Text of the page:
The person that U.S. Secretary of Education Betsy DeVos recently put in charge of her agency’s Office of Civil Rights is drawing a chorus of criticism from civil rights advocates and scholars over her historical hostility to racial preferences and other ideological stances — including having once complained that she was discriminated against for being White.
The Department of Education announced last week that attorney Candice Jackson had been appointed by DeVos as deputy assistant secretary in the Office for Civil Rights, as well as acting assistant secretary.
That is problematic for Wade Henderson, president and CEO of The Leadership Conference on Civil and Human Rights, who said the appointment proves that Secretary DeVos is “not taking her civil rights responsibilities seriously.”
“The civil rights community has seen troubling signs in Ms. Jackson’s writings and in her past hostility to civil rights and the value of diverse student bodies,” Henderson said. “This appointment calls into question Secretary DeVos’ understanding of, and commitment to, the mission of the Department of Education and its Office for Civil Rights — to ensure all students equal access to education.”
Dr. Erica Frankenberg, associate professor of education and demography and co-director at the Center for Education and Civil Rights at Pennsylvania State University, said it is concerning that Jackson once claimed she was discriminated against for being White.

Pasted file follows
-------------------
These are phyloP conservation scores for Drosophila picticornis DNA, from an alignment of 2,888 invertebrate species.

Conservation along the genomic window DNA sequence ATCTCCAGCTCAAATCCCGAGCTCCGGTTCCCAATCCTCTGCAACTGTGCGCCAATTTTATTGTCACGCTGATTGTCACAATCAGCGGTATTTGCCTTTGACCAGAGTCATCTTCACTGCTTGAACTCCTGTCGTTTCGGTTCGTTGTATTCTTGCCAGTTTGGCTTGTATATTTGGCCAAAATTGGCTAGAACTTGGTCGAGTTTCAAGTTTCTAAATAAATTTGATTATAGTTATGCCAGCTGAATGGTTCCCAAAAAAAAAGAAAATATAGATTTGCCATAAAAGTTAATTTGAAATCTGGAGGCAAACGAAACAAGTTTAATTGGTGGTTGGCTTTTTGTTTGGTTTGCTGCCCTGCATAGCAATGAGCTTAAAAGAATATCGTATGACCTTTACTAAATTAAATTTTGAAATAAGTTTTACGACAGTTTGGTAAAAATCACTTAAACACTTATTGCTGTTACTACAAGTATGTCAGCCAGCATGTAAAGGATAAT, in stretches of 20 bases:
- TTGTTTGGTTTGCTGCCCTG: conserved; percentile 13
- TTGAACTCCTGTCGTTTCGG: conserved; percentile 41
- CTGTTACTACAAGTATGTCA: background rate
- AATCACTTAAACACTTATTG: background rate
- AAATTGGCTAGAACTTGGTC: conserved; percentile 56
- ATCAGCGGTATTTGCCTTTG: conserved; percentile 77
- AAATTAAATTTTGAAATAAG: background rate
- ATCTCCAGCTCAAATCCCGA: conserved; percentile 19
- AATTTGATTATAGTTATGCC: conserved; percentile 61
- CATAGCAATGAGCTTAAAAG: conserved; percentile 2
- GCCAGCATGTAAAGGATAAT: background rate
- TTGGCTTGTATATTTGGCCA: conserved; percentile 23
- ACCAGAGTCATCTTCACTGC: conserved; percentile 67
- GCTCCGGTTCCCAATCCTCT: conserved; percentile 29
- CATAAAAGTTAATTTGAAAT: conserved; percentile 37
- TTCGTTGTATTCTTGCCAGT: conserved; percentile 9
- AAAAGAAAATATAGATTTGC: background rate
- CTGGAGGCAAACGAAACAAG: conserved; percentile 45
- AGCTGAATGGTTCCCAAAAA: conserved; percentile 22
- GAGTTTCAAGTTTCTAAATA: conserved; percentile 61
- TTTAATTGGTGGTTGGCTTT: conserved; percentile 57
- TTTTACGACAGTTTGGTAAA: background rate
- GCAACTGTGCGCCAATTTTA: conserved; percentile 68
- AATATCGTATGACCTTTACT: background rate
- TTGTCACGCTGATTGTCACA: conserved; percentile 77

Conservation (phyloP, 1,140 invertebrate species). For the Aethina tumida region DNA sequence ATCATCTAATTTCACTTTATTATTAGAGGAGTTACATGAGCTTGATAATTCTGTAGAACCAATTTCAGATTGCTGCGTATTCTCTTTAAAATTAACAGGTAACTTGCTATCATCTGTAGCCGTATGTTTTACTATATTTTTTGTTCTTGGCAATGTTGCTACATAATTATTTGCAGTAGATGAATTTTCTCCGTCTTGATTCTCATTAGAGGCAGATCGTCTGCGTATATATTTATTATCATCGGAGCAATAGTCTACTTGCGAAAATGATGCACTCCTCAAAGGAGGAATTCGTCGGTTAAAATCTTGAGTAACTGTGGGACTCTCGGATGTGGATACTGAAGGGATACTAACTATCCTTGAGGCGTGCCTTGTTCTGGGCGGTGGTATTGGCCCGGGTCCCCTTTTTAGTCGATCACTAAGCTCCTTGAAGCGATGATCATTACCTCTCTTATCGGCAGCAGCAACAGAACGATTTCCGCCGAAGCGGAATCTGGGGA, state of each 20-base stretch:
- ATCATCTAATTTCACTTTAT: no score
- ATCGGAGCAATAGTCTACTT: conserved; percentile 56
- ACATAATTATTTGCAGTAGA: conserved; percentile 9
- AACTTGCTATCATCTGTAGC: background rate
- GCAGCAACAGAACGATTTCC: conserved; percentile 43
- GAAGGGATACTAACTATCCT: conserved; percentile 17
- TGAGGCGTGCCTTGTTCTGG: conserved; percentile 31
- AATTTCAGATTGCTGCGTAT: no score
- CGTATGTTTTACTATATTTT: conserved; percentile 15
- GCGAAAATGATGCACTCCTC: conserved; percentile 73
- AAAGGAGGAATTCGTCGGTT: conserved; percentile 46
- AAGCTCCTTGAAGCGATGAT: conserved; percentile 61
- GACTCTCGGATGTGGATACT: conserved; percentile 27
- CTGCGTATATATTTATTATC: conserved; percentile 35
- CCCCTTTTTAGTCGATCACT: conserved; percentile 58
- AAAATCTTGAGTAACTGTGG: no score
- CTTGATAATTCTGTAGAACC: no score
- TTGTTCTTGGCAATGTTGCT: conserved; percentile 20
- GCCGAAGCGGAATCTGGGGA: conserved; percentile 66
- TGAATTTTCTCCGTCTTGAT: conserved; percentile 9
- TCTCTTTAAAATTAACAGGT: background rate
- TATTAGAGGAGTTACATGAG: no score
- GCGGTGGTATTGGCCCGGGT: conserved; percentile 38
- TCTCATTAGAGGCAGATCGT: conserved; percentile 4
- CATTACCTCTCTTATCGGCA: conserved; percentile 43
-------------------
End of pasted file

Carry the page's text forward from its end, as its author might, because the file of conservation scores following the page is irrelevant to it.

“The equating of being conscious of race (e.g., the practice that she was protesting) with discrimination on the basis of race/ethnicity that many students continue to experience in our nation’s public schools and universities is very misleading,” Frankenberg wrote in an e-mail response to Diverse.
“I am concerned that it reflects a belief that may stifle efforts to further the implementation of policies and practices that will try to remedy the racial inequality that exists, and does not show an understanding of the ways in which the nation’s history of racial discrimination have resulted in a society in which opportunity is not equally available,” Frankenberg said.
Frankenberg said it is important for the leader of the Office of Civil Rights — also known as OCR — to “understand its historical and contemporary meaning for students to be fully welcomed and included in all aspects of school/university life.”
“The federal government has a major role to play in protecting students from discrimination, and OCR under the Obama administration has been active in both investigating complaints as well as issuing guidance to schools and universities to understand how to eliminate barriers in our institutions that may prevent full access to participation,” Frankenberg said. “It is concerning then that her prior writings do not display a complexity of today’s society and the issues that remain as barriers for students of color.”
So what is it that Jackson has written that has civil rights leaders and scholars so concerned?
A recent article by ProPublica identified a series of writings by Jackson over the years — including during her time as a college student — including one in which she protests affirmative action as something that “promotes racial discrimination.”